Investec’s chief economist, Annabel Bishop, described Van Rooyen as a “perceived populist” and said the market saw his appointment to the finance ministry as the “government’s attempt to deepen extreme left-wing policies”.

Previously, Van Rooyen was the mayor of Gauteng’s Merafong council. The DA says he oversaw an increase of almost 70% in his own mayoral salary during his five years in office‚ and an increase in executive councillors’ salaries by 76.67%.

“Within just his second year in the mayoral office in Merafong‚ Van Rooyen oversaw R3 177 859 in unauthorised‚ irregular‚ fruitless and wasteful expenditure‚ up from zero in the year he came to office‚” the DA’s spokesperson on co-operative governance, Kevin Mileham, said.

But Van Rooyen has a string of business qualifications, including diplomas and certificates in business management, municipal governance, councillor development, municipal finance, investment analysis, and economic and public finance. He holds a master’s degree in public development and management (although it is unclear where from) and most recently earned an MSc in finance from the University of London.

Subscribe to the M&G for R2 a month

These are unprecedented times, and the role of media to tell and record the story of South Africa as it develops is more important than ever.

The Mail & Guardian is a proud news publisher with roots stretching back 35 years, and we’ve survived right from day one thanks to the support of readers who value fiercely independent journalism that is beholden to no-one. To help us continue for another 35 future years with the same proud values, please consider taking out a subscription.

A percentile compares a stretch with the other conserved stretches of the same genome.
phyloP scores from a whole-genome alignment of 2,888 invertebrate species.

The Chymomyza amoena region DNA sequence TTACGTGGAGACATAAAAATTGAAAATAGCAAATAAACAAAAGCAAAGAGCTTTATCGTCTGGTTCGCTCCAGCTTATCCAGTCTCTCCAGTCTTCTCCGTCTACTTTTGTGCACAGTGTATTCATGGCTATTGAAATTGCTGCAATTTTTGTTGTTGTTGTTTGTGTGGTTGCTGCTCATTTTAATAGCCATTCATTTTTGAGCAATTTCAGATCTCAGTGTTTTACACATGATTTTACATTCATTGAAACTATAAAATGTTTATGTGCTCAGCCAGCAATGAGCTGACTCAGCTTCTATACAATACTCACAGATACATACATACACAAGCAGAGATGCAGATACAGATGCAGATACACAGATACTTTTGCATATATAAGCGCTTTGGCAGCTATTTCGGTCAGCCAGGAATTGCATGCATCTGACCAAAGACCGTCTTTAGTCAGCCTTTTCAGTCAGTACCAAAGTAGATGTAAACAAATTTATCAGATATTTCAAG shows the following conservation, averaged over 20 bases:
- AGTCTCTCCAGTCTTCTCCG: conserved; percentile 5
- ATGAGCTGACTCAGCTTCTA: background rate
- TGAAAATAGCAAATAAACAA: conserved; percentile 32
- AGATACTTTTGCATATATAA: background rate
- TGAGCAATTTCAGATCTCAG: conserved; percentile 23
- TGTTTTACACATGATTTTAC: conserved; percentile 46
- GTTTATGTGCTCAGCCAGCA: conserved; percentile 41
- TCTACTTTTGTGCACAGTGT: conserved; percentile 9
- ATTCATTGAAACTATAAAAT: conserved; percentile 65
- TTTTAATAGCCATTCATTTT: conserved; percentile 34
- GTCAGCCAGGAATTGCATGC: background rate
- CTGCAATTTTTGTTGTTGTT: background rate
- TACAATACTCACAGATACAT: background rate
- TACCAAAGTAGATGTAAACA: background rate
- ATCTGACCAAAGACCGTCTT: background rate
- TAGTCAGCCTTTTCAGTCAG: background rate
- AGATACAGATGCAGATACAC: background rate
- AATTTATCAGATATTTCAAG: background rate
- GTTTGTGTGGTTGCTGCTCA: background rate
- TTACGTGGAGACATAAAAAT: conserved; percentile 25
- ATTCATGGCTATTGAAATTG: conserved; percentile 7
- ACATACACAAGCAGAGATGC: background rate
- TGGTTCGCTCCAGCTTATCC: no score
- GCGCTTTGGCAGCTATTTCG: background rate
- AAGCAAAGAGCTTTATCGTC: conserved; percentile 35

And for this weekend only, you can become a subscriber by paying just R2 a month for your first three months.

Thalia Holmes
Thalia Holmes

Thalia is a freelance business reporter for the Mail & Guardian. She grew up in Swaziland and lived in the US before returning to South Africa.

She got a cum laude degree in marketing and followed it with another in English literature and psychology before further confusing things by becoming a black economic empowerment (B-BBEE) consultant.

After spending five years hearing the surprised exclamation, "But you're white!", she decided to pursue her latent passion for journalism, and joined the M&G in 2012. 

The next year, she won the Brandhouse Journalist of the Year Award, the Brandhouse Best Online Award and was chosen as one of five finalists from Africa for the German Media Development Award. In 2014, she and a colleague won the Standard Bank Sivukile Multimedia Award.